Captain on the night, Ivor Salter    

A Draw, A Win and We’re Safe!

The last two A team fixtures were important, on the basis that a good showing would more or less guarantee our survival in the first division.  Of course, this was looking pretty likely anyway, as one relegation slot had been filled by Church Stretton’s demise and Newport B have been struggling this season, and look more than likely to occupy the other place at the bottom of the table.

First of all, we had the away fixture against Oswestry A.  Oswestry are a tough team; we had held the draw at the home fixture, although Oswestry had been missing Brian Whyte on that occasion and I suspected that this would be unlikely on their home turf.  Indeed, when we arrived, Oswestry appeared to be at maximum strength.  I had not been upstairs at the Oswestrian and the general consensus of the Shrewsbury team was that the bar had been preferable.  Maybe this was Oswestry’s secret weapon!

The match was close throughout the evening.  The first to finish was Ile v Charles Lowick Higgie.  I didn’t see much of the game, unfortunately, but it finished in a draw.  My game against Richard Bryant was a slow, manoeuvring position,  so wasn’t going to resolve anytime soon.  Shortly afterwards, Daniel won against David Bennion. Their game had been fairly sharp with Daniel creating mating threats against his opponent’s King, which ultimately proved impossible to parry.  Things were looking up!

However, on board 5, things appeared to be going pear-shaped for Mark Smith against Graham Ives, so I didn’t raise my expectations too high.  David’s game against Brian Whyte appeared to be going in the Oswestry player’s favour, so we were up against it.  Soon afterwards, Richard and I exchanged a number of pieces to simplify down to a Knight and Pawns v Bishop and Pawns ending.  Richard had a passed Pawn two squares from Queening but it was securely blockaded by my Knight.  The Pawn configuration was such that neither side could make progress and we agreed a draw shortly afterwards.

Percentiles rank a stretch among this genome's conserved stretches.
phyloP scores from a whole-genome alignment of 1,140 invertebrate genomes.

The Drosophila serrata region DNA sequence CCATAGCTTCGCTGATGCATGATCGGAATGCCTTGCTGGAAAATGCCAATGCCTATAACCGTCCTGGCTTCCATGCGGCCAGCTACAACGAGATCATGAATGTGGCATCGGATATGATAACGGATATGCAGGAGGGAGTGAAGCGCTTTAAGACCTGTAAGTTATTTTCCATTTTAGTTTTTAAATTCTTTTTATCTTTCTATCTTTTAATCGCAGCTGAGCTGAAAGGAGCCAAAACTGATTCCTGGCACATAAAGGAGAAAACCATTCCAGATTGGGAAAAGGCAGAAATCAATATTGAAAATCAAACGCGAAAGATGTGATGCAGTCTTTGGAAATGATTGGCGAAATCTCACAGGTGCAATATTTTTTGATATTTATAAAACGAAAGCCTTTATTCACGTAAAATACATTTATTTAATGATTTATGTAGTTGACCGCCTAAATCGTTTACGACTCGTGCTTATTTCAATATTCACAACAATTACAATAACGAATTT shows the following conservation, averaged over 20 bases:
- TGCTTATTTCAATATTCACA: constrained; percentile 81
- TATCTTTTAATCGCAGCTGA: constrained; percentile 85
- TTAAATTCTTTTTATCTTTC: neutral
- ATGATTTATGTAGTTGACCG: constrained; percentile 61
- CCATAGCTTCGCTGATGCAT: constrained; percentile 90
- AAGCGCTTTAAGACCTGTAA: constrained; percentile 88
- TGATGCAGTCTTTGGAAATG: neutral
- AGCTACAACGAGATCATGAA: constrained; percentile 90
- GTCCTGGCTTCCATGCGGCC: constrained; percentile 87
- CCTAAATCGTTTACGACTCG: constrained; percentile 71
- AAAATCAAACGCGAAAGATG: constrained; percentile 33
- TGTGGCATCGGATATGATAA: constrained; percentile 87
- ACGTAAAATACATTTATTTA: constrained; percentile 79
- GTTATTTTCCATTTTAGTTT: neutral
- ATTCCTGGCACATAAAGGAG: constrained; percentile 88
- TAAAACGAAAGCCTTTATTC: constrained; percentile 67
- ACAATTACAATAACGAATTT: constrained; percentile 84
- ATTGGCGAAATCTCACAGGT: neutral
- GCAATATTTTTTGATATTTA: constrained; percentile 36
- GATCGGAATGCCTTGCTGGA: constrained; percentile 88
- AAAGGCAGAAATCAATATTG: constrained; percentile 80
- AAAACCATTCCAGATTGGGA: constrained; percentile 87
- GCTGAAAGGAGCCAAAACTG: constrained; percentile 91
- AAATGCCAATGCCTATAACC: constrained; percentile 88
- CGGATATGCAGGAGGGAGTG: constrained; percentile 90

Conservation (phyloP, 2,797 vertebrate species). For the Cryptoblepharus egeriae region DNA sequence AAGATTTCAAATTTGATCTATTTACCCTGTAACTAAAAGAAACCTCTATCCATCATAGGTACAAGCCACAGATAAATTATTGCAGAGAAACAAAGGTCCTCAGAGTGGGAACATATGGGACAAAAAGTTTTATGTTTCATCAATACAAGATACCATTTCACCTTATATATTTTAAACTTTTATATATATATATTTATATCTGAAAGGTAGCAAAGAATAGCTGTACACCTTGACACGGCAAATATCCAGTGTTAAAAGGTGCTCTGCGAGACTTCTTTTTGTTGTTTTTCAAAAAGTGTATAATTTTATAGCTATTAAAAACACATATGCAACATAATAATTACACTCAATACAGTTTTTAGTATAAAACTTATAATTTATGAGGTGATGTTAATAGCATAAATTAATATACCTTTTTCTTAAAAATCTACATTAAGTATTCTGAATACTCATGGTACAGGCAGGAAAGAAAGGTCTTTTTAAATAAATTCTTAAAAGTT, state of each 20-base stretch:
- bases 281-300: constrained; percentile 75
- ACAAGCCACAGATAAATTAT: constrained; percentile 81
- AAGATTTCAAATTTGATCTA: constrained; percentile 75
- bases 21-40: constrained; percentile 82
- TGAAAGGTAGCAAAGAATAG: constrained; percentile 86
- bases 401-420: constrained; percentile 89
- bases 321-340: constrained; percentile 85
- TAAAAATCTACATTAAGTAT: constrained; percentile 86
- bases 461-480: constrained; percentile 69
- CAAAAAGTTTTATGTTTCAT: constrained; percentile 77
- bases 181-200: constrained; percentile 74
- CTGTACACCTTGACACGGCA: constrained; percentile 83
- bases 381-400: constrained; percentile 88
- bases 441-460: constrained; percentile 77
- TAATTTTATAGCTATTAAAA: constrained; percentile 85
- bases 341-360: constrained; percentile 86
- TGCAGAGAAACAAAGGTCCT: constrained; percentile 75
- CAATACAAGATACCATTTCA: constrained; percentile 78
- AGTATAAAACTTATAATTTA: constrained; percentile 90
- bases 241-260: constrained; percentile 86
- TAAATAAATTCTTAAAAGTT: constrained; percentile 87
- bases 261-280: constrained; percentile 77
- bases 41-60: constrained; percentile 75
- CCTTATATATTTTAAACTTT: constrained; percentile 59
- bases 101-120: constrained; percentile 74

Having finished my game, I could observe the remaining two more easily.  Mark’s position now looked completely shot, although he seemed to be doing his best to throw everything, including the kitchen sink, at Graham’s position.  David was a Pawn down in a Rook and Pawn ending, although it looked is if it could be held.  Shortly afterwards, Mark bowed to the inevitable, while Brian was doing his best to convert the ending against David in Oswestry’s favour.  However, David defended accurately and soon the final game was agreed drawn.  This left the match at honours even and we departed feeling that was a reasonable result.  Subsequently, the computer indicated that David could have secured a significant advantage with a positional Queen sacrifice.  However, it’s a lot harder to spot these things over the board at the time!